Abstract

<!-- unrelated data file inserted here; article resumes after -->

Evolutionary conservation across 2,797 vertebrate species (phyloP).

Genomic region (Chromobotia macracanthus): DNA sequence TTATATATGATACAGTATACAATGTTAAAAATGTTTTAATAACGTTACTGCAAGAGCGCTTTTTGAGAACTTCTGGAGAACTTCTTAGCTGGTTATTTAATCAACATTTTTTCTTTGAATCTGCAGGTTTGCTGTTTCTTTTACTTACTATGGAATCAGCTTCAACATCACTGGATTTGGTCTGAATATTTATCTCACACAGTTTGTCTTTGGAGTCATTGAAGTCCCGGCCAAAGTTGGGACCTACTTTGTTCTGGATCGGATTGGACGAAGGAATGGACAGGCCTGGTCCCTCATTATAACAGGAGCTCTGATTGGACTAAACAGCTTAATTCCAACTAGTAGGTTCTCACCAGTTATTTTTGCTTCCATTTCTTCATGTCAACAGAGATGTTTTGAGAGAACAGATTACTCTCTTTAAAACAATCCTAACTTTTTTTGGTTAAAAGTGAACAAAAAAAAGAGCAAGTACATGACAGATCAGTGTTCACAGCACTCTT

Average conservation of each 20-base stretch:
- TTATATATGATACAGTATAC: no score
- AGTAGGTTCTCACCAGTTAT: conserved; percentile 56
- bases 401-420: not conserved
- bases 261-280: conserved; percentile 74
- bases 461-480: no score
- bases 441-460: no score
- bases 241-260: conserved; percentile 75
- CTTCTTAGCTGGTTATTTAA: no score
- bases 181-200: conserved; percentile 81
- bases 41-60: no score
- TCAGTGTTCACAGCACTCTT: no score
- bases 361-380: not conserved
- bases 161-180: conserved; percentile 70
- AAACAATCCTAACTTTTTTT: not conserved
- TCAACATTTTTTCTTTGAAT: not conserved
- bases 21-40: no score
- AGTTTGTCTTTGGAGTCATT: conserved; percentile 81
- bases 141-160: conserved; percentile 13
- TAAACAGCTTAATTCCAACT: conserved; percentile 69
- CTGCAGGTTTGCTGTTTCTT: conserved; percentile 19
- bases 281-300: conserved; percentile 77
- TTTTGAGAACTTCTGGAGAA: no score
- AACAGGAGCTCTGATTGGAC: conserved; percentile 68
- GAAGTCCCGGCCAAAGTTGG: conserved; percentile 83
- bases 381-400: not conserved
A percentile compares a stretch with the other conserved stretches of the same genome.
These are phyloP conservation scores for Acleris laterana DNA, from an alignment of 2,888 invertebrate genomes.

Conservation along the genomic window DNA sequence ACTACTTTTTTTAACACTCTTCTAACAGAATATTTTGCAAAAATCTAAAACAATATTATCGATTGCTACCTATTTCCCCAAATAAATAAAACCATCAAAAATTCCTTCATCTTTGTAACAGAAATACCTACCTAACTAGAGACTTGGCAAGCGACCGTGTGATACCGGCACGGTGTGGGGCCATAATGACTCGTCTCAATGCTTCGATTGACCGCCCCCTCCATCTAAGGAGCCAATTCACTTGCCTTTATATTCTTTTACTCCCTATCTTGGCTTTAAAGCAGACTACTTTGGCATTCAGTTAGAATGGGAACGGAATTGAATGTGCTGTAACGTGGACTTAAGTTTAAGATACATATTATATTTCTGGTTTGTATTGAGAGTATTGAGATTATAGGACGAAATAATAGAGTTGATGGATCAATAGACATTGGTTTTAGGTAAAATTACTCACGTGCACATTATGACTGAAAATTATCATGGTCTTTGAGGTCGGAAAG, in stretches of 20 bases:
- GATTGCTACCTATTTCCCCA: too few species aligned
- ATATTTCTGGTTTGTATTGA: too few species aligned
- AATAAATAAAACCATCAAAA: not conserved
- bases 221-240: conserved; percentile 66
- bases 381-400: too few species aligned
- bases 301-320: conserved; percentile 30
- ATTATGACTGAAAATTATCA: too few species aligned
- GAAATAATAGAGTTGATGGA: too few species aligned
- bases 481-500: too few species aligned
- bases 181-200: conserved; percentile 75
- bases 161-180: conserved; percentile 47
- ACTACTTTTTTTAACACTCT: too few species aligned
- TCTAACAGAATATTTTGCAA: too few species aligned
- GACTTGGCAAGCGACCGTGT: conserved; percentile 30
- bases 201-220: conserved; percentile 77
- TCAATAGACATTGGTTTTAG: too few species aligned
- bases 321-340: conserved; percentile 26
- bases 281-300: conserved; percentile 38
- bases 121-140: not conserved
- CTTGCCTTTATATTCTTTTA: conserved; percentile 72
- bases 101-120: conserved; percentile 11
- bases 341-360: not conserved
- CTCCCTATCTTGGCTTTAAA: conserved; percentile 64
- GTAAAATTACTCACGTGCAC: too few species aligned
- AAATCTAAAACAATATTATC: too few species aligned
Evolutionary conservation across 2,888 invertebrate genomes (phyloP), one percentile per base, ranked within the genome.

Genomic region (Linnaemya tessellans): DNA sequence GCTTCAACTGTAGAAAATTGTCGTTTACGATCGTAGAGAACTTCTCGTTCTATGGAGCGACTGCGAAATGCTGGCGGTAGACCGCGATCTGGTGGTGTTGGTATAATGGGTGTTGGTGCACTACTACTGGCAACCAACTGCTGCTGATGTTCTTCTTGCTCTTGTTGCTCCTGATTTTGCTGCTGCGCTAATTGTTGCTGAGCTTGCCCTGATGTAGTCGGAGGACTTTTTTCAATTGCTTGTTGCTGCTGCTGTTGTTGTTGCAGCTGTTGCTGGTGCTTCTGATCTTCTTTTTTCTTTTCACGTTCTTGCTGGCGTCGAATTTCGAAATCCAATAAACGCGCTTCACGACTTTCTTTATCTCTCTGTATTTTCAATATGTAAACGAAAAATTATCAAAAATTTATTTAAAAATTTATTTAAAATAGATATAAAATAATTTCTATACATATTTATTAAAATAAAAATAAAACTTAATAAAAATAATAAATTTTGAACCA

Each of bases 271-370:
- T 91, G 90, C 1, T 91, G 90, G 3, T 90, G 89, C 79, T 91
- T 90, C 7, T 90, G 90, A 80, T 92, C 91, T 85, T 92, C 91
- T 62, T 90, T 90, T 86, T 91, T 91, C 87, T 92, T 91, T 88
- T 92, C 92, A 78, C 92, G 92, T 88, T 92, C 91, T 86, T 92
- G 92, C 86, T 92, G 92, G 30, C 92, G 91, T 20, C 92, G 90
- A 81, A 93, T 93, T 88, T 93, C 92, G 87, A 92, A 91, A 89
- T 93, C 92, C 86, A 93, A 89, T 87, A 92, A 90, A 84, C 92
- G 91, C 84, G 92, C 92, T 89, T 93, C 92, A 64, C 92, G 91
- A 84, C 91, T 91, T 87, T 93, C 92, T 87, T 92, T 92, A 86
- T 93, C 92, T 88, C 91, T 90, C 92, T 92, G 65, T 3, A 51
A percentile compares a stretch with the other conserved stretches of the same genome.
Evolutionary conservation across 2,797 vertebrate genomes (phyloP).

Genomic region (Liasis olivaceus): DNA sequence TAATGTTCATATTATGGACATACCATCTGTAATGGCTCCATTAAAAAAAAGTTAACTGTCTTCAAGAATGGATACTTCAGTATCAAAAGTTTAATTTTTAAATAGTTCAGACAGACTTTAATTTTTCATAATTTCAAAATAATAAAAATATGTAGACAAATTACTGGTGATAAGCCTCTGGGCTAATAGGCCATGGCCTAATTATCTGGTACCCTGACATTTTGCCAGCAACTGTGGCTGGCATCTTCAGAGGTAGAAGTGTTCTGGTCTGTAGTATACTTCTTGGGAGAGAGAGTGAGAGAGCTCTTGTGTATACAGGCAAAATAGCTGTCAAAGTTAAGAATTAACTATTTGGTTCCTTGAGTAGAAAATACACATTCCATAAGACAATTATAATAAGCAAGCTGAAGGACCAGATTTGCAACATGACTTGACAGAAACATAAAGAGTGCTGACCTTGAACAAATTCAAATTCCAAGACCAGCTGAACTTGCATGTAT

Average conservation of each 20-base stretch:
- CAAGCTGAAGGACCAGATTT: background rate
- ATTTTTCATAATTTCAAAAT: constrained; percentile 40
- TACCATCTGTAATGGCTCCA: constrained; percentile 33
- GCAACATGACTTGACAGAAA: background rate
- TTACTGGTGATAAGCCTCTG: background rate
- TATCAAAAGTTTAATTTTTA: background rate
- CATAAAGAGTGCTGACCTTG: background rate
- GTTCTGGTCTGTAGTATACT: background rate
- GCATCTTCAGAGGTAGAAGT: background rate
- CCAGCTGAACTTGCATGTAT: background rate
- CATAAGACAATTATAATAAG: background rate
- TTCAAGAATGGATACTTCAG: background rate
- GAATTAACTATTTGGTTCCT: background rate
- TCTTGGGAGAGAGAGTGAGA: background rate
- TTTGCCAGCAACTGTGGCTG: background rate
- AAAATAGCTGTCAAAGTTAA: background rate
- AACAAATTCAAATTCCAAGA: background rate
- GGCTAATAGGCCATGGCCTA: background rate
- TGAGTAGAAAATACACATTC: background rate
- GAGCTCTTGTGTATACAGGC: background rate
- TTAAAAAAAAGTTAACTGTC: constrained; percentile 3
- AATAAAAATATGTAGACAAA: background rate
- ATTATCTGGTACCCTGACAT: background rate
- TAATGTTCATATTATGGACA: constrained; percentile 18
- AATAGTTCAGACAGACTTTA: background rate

The effects of pure recombinant human tumor necrosis factor-alpha (TNF) on the CSF-1-stimulated proliferation of well-defined populations of murine macrophages are examined. Primary bone marrow-derived macrophages (BMM) from endotoxin-resistant C3H/HeJ mice were characterized for homogeneity in comparison with a cloned, growth factor-dependent macrophage cell line (S1) also derived from C3H/HeJ bone marrow cells. The mitogenic effects of each factor, alone and in combination, on the proliferation of both macrophage populations over a two-day culture period were studied. In contrast to CSF-1, TNF alone only slightly stimulated macrophage proliferation. However, the combination of CSF-1 and TNF stimulated proliferation of both primary BMM and S1 cells 1.5- to 2-fold greater than the sum of their predicted individual contributions. Such synergy was observed even at very high (plateau) levels of factors. TNF was found to transiently down-regulate CSF-1 receptor levels on both populations. Down-regulation was maximal at one hour; however, receptor numbers returned to initial, or greater, levels after 24 hours of incubation. Thus, TNF, an inducible monokine, greatly enhances the maximal mitogenic effects of CSF-1, an inducer of TNF production. These observations suggest an autocrine rule for TNF that involves synergy with (and perhaps obligatory cooperation with) CSF-1 in the regulation of macrophage proliferation.

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